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Re: identification, authorisation, authentication

From: Poor Richard <poor.ricardo@gmail.com>
Date: Wed, 31 Oct 2012 18:26:41 -0500
Message-ID: <CAEf5-xcKquN2OOwbJVAa8bhNdi+HYeU-0-Xv68sAWGSM-+nX3A@mail.gmail.com>
To: rww <public-rww@w3.org>
Cc: Poor Richard <poor.ricardo@gmail.com>
Kingsley, Nathan,

Thanks for the clarifications. I'll adopt Kingsley's breakdown for my
PeerPoint project:

1. Identity
> 2. Identifiers
> 3. authentication
> 4. authorization .
>
> identity->identifiers (function: identification)
> ->authentication->authorization
>

And from Nathan:

Perhaps this is better termed generally as an
> "authenticated-agent-identifier", within the context of auth* - and an
> "agent-identifier" when it hasn't been authenticated/verified.
>
> Identity is separate from Authentication as you say, but an
> authenticated-agent-identifier is the product of authentication.
>
> To illustrate, consider the Oauth flow:
>   https://developers.google.com/accounts/images/loginflow.png
>
> In this case, Identification of the agent, to the application, is provided
> at the end of the authentication flow.
>
> Generally, authentication factors include something an agent has, knows,
> or, does. Or multiples of those factors. Authentication may be delegated,
> and multiple authentication mechanisms may be offered to an agent. Each
> mechanisms requirements, and which mechanisms are offered, is an
> implementation detail. Perhaps then the Authentication interface /
> authenticate function I mentioned, may be the thing which hides all of
> those details, leaving only the required bits, a function which wraps up
> authentication, and which returns a verified (or more accurately
> authenticated) identifier.
>
> Thus I would suggest that the 3 points you mentioned are implementation
> details hidden by this interface, and a level below choosing which
> authentication mechanism to use.
>


Makes sense to me. I have really been wrestling with how to organize and
relate all these concepts/steps for the PeerPoint p2p application
requirements and your feedback has cleared it up nicely. Thanks again!

I may have questions when I get into the implementation side of it. Can you
point me to one or two of the best overview docs on p2p authentication
methods so I won't be asking dumb questions???

Regards,

PR


On Wed, Oct 31, 2012 at 8:09 AM, Kingsley Idehen <kidehen@openlinksw.com>wrote:

> On 10/31/12 8:23 AM, Andrei Sambra wrote:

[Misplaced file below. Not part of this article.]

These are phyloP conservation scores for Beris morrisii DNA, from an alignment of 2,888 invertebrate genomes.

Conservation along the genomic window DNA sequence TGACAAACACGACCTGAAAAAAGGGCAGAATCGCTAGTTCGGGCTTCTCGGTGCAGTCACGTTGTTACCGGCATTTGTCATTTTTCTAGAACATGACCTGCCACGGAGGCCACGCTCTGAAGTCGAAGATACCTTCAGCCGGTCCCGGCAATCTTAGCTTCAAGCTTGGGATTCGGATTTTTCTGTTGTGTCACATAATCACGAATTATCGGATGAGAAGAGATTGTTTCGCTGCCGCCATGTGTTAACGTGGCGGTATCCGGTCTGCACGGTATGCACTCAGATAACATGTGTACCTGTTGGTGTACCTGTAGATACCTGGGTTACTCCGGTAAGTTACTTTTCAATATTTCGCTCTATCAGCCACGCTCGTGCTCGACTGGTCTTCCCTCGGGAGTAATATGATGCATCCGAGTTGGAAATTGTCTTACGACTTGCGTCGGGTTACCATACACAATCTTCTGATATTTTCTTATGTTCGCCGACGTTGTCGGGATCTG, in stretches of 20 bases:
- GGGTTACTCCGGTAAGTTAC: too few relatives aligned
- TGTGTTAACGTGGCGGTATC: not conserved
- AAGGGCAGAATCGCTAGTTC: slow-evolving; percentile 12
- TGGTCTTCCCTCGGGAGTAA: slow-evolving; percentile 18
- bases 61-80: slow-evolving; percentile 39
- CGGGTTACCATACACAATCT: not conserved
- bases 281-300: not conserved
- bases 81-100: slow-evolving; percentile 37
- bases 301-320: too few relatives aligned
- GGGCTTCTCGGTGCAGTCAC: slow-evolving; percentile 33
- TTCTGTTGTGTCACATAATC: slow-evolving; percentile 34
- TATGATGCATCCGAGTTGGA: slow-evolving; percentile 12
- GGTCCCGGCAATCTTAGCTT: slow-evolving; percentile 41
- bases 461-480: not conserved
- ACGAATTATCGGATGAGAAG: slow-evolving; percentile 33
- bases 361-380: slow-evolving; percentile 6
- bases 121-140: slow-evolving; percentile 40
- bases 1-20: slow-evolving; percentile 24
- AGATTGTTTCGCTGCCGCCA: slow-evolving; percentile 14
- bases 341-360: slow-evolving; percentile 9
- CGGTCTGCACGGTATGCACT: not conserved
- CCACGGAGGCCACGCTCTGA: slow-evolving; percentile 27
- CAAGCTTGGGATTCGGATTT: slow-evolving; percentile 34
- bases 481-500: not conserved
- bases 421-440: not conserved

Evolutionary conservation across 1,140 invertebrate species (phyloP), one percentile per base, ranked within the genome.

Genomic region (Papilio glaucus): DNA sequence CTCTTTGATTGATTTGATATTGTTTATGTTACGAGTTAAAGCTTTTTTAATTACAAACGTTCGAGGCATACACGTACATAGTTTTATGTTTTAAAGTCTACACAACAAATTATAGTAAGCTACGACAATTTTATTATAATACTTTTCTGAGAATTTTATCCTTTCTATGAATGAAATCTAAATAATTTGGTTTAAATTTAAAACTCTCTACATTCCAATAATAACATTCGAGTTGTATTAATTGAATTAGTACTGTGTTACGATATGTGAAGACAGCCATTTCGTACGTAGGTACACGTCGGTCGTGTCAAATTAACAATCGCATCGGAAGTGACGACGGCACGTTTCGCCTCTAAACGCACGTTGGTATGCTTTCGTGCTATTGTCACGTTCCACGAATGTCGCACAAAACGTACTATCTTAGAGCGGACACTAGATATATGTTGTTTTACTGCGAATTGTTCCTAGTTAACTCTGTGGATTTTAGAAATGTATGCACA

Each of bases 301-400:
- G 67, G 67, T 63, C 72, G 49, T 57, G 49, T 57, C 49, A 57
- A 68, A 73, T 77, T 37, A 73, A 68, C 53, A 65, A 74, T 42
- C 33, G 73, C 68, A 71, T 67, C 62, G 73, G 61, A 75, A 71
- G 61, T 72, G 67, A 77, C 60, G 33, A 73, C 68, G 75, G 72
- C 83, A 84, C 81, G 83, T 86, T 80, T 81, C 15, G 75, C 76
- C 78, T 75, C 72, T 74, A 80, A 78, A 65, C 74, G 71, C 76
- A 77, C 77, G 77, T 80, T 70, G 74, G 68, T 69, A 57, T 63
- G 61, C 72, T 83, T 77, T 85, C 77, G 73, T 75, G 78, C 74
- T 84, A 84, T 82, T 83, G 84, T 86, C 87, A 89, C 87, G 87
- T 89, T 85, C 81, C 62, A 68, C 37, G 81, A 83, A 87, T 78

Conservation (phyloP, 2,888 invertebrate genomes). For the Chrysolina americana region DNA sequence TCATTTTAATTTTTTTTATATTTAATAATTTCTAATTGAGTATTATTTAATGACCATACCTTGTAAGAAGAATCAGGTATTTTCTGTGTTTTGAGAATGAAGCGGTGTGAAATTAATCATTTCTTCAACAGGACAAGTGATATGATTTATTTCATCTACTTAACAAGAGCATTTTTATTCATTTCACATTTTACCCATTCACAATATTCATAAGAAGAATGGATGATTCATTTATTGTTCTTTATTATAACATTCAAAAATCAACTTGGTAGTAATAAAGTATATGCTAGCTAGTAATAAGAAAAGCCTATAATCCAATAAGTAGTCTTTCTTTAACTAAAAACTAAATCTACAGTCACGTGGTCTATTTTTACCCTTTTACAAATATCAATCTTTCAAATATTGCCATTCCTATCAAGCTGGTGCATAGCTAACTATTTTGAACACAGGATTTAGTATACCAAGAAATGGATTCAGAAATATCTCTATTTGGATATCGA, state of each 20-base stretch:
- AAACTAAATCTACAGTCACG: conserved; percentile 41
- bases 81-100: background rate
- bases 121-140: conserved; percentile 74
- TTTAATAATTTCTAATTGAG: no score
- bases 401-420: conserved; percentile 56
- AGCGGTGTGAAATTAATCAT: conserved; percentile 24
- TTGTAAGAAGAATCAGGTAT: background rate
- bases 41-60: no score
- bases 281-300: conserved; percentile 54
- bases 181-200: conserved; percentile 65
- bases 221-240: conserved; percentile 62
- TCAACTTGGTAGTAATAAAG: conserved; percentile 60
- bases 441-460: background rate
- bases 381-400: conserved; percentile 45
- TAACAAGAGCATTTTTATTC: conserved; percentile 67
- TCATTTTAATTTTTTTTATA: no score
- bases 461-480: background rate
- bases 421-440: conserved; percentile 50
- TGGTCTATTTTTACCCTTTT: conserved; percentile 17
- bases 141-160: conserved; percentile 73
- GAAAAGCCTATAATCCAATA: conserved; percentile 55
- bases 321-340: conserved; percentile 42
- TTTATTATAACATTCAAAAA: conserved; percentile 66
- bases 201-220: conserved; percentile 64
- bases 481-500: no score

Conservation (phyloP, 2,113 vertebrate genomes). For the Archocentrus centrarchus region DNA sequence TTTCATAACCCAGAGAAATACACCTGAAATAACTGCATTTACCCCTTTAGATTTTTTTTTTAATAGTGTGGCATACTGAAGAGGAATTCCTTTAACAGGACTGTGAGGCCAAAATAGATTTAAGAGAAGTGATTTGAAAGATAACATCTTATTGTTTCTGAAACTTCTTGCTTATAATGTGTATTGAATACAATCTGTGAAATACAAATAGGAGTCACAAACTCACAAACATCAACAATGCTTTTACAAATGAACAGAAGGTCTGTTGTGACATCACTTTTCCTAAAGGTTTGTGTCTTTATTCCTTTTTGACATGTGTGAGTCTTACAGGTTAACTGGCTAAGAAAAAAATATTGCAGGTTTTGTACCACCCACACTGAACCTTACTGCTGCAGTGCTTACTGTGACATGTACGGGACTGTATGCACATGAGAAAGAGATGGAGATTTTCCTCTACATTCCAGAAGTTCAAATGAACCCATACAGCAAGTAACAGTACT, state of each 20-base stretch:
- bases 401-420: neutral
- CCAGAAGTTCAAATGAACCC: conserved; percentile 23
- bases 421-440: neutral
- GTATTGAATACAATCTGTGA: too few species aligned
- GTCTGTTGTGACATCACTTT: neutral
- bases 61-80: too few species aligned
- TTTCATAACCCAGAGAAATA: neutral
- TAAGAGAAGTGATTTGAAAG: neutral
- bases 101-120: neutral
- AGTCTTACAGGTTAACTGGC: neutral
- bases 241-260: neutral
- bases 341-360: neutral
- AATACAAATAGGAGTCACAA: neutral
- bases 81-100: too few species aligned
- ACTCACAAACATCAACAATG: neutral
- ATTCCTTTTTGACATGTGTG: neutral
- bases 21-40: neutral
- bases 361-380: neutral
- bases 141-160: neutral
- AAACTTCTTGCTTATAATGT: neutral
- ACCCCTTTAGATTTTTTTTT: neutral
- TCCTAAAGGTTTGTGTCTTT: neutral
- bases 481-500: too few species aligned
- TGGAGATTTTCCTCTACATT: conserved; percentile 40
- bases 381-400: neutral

>
>> Following a conversation we had at TPAC, I personally see identification
>> as completely separate from authentication.
>>
>
> We have:
>
> 1. Identity
> 2. Identifiers
> 3. authentication
> 4. authorization .
>
>
>> For me, identification is the way of selecting one person/agent from a
>> list of people/agents by using a unique identifier (i.e. WebID).
>>
>
> I would say that identification is the act of denoting something (e.g., an
> Agent) using an identifier. Basically, how an identity becomes identifiable.
>
>
>  It the same as pointing a finger towards one person in a group. Another
>> example: I should not be forced to perform authentication if I just want to
>> "view" someone's FOAF card by dereferencing their WebID URI. However,
>> authentication may be required in case some parts of the FOAF card are
>> protected by access control policies.
>>
>
> The publisher of a document can use authentication to verify the identity
> of an Agent as part of an authorization workflow that constrains content
> access to a specific identity.
>
>
>> Given the recent change in the definition of WebID (i.e. "A WebID is a
>> hash HTTP URI which denotes an Agent. You can GET an RDF model as
>> TURTLE."), I think it becomes clear how useful it is to separate the
>> identity part from the authentication part, and being able to change the
>> authentication protocol.
>>
>
> Yes, but "A WebID is a hash HTTP URI which denotes an Agent. You can GET
> an RDF model as TURTLE." is an inappropriate and broken definition. At this
> point, the definition renders all the proxyURIs used by our systems as
> incompatible. All we did was implement URIs that conform with the principle
> of URI opacity plus the indirection heuristics of 5-star linked data.
>
>
>
>
>> To conclude, I these three keywords as:
>>
>> Identification -> (Authentication -> Authorization)
>>
>
> identity->identifiers (function: identification) ->authentication->**
> authorization.
>
> Kingsley
>
>
>> Andrei
>>
>> On 10/31/2012 12:00 PM, Nathan wrote:
>>
>>> Poor Richard wrote:
>>>
>>>> Nathan, I defer to your identification/authorization process veiw from a
>>>> particular implementation standpoint and I don't mean to quibble with
>>>> it,
>>>> but from a more general level of abstraction my perspective is this:
>>>>
>>>> Identification consists of up to three parts when some resource or
>>>> transaction request is received:
>>>>
>>>>    1. asking for a properly formatted ID (if not already satisfied in
>>>> the
>>>>    original transaction request)
>>>>    2. the original transaction-requesting agent providing (asserting)
>>>> the
>>>>    requested ID
>>>>    3. authenticating (confirming) the provided ID.